"Trees and stones will teach you that which you can never learn from masters."
(Photo: Gigi, album)
"He puts an end to wars all over the earth,
the bow He breaks, the spear He snaps,
He burns the shield with fire:
Be still, and know that I am God;
supreme among the nations, supreme on the earth."
(Psalm 45 :10, from the Grail Psalter; Psalm 46 other versions)
A naturally tactile person, I really like stones. It might seem strange to say that I can find objects that are almost iconically inanimate comforting, but I find the strength of stillness very reassuring. My pot plants have a stock of stones, pebbles, shells and bits of detritus that I've found or collected over the years. I have stones that have been shaped or painted, others that have their own stories in their natural mouldings or bands of minerals. I also have a couple of fossils. Stones and rocks, like trees, are silent witnesses to history. We dismissively kick the pebbles out of our path: something infinitely small in the scheme of Important Things, yet something that may have been formed over many lifespans and thrown or plucked out of the solid layer of the planet. From the Stone Age, we've used rocks as tools, weapons and other implements; now we manufacture these from the metals we've discovered in the rocks: the blueprint for everyday living.
I've often asked friends to bring me back stones or shells from various places they've visited; I've collected them myself from Australia, Malaysia, Ireland and various patches in England. I have stones from the garden of my parents' old house and from the former houses of friends and their parents. I got to thinking about this last night after I emailed a friend currently visiting an area of Australia unknown to me, asking her to bring me a stone: far better than a boomerang key-ring This is clearly the same sentimentality which lends me to thinking that strangers are friends I haven't met yet, but there is vague science running through it: I may never get to that beach, forest or mountain; stones bring a little bit of the mountain to me.
I've been looking at some of the bits and bobs I've collected this morning as I water my plants; ironically, I'm "grounded" again in another sense of the word, by a secondary chest infection. My kind but quite hyperactive GP has told me to "keep warm and stay still". I was quite dismayed by this initially. Staying still, particularly when you're self-employed, often sounds like a sentence of imposed idleness. I realise that I need to give my body a chance to repair itself. When I'm fully fit, I have a lot of energy and I generally like to be doing something. It takes some resolve to be still and stay aside from our routine chaos and the daily rush. Stillness also causes others to pause and pay attention; most probably because they're wondering what the hell we're doing; doing nothing.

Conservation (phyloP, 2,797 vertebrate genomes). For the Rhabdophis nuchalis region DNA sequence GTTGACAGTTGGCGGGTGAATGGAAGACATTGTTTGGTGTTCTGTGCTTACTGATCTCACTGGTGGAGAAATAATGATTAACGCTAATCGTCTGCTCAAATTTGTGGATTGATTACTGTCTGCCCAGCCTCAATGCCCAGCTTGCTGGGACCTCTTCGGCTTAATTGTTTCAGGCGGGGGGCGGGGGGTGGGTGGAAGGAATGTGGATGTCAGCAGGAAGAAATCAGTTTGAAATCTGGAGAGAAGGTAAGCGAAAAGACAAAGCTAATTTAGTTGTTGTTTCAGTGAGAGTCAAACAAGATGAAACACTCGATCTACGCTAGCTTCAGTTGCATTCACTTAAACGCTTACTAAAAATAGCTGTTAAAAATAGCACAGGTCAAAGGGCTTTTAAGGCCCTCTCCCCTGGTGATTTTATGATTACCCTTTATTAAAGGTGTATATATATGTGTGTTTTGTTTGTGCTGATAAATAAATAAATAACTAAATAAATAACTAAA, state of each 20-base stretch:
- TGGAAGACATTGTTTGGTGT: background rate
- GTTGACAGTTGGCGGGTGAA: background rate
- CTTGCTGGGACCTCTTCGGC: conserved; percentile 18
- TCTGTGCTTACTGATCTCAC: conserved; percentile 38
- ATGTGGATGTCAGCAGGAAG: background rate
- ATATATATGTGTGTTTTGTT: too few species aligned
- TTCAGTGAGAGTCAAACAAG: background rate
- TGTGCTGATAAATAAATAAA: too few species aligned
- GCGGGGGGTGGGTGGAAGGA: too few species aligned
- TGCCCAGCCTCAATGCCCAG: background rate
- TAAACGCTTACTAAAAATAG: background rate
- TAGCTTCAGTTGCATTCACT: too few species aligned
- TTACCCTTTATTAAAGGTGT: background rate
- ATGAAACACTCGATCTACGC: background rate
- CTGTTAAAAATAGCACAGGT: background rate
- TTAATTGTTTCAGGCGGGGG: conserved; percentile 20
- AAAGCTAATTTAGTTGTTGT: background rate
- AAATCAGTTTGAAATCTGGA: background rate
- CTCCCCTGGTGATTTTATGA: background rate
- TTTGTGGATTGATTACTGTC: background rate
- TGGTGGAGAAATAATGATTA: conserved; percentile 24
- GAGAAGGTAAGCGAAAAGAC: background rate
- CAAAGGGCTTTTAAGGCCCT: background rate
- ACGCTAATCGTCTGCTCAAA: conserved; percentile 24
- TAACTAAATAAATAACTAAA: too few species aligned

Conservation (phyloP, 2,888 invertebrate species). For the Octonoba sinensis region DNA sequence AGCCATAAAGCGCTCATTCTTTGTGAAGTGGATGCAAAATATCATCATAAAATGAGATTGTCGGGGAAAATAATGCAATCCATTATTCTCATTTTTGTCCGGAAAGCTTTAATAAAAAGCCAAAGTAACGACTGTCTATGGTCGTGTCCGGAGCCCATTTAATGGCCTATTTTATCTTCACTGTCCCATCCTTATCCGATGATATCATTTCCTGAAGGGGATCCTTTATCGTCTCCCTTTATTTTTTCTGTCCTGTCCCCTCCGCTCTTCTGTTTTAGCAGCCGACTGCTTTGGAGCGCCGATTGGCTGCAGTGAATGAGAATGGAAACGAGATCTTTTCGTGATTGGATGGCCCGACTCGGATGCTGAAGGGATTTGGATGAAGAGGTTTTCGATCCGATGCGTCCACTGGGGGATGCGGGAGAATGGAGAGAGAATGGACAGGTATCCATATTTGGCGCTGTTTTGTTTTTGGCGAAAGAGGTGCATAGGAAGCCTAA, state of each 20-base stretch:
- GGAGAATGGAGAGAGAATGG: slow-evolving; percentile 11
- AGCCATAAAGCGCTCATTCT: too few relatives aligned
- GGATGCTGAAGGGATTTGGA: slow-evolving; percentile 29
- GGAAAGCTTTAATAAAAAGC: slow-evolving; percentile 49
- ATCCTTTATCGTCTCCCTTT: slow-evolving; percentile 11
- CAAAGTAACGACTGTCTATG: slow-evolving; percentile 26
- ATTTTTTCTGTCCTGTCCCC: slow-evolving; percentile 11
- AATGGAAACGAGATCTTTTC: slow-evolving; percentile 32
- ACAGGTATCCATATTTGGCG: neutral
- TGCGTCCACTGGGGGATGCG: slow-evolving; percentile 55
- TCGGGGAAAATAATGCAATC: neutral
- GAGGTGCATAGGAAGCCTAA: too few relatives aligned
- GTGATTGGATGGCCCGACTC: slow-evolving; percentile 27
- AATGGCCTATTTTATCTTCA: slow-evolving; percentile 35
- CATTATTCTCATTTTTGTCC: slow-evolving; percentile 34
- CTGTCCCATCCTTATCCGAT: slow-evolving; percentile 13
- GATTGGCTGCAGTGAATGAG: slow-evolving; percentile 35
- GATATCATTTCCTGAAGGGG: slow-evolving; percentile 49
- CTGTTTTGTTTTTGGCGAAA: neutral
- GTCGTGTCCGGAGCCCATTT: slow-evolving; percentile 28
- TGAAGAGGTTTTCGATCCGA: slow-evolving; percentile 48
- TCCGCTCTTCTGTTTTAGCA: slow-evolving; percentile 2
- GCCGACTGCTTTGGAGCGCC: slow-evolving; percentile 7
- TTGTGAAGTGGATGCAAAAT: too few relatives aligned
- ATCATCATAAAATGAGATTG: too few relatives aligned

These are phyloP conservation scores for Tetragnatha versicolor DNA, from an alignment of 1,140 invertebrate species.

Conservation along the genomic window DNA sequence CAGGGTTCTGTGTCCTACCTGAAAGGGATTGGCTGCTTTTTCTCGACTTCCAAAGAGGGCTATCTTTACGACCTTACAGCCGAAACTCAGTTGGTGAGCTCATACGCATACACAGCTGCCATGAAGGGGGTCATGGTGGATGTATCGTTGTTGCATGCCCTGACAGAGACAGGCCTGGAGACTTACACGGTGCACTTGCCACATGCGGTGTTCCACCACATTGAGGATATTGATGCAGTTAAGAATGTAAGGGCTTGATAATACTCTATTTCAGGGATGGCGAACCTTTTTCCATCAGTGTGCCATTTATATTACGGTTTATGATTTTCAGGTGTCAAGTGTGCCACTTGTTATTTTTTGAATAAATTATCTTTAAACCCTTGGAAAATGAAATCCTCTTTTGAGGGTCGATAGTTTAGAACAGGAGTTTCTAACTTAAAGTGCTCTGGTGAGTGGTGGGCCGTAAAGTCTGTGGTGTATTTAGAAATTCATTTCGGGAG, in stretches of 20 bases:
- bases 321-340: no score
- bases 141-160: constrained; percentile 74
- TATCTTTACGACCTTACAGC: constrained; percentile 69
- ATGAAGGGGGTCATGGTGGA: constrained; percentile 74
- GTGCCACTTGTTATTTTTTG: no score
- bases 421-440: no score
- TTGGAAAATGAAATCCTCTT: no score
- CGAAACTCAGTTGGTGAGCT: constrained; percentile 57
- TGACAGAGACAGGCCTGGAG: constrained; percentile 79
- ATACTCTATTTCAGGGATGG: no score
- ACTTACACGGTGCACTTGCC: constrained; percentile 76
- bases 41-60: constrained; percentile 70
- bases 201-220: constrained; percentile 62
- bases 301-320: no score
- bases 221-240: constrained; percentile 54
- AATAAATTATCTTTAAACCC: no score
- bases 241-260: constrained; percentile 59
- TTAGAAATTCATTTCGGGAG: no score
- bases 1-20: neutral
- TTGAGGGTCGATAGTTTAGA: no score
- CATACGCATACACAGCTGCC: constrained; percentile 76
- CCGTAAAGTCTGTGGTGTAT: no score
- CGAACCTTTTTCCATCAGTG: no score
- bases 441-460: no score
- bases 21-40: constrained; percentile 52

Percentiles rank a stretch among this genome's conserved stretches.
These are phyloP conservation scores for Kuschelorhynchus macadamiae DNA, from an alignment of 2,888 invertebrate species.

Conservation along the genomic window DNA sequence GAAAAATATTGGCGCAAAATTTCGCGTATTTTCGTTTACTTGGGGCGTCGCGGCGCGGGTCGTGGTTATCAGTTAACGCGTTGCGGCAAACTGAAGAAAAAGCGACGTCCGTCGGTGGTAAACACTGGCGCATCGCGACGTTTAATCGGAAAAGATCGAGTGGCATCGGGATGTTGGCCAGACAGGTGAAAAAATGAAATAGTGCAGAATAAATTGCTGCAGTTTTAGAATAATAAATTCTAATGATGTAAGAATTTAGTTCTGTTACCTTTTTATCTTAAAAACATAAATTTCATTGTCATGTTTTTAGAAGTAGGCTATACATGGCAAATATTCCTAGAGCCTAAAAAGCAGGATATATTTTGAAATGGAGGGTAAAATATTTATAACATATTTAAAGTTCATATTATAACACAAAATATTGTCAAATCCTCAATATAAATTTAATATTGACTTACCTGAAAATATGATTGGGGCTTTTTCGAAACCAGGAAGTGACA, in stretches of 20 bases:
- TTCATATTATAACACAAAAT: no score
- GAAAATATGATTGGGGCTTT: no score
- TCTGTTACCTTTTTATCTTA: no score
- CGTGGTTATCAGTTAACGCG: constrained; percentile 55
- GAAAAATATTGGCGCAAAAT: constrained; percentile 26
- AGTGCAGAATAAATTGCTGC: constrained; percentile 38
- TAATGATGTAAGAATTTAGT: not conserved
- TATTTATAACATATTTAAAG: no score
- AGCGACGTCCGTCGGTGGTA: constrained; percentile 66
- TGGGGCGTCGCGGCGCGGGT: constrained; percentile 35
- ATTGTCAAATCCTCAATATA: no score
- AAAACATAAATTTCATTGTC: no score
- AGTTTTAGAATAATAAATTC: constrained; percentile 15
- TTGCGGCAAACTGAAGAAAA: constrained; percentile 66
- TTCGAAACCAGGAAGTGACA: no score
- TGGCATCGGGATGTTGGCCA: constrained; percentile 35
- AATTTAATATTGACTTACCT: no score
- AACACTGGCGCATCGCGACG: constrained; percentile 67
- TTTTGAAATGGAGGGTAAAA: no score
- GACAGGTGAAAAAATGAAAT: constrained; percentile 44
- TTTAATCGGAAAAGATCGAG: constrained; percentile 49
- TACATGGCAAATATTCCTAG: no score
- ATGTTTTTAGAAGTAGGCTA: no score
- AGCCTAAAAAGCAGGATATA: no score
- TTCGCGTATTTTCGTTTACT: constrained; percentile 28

When I worked in London, I once watched a woman on a Victoria Line train who was clearly praying in her seat, eyes closed and hands clasped. I was fascinated and very moved by it, but other rush hour passengers weren't as charmed. In a carriage crammed with the usual mix of damp clothing, body odours, unforgiving outfits, thumping personal stereos and eye-flicking newspapers, this woman sitting very still was the centre of attention. The girls opposite her were nudging and giggling and the woman next to me leant over and whispered that she must be "a bit funny". Worst of all, a man who was standing seemed particularly affronted, continually muttering about seats being taken by people who simply wanted to "******* pray". When she got up at the same stop as me, she smiled to let me go first. Very soberly dressed and probably unremarkable looking to a chap on the Clapham Omnibus, or indeed the Victoria Line, her serenity was absolutely stunning.
Surrounded by the stillness of stones this morning, I've been trying to let go of the anxiety of not earning any money at a crucial time of the month. Last year, I acquired a little Grail Translation Psalter; my favourite psalm has quickly become Psalm 45, more usually Psalm 46 elsewhere. "Be still and know that I am God" feels very pertinent and personal at the moment. I need to get well and I know that I will; I know that the bills will get paid: I just have to be still in that knowledge, and trust. On reflection, surely that's just faith, beating under a lot of unnecessary clutter and spluttering.
It's odd that when you wake at dawn with an agenda of enforced rest, you become aware of the rhythms and energies in the minutiae of morning, even within your own front room or back garden: I think I understand what T.S Elliot was getting at, letting the stillness be the dancing. Have a kind and peaceful day.
("Hugh MacDiarmid" - Christopher Murray Grieve)
"As in nature, as in art, so in grace; it is rough treatment that gives souls, as well as stones, their lustre."
"Old Pine" Ben Howard
Steady as the stars in the woods,
And the warmth rang true inside these bones;
As the old pine fell we sang
Just to bless the morning.
And we grow, grow, steady as the morning,
We grow, grow, older still;
We grow, grow, happy as a new dawn,
We grow, grow, older still."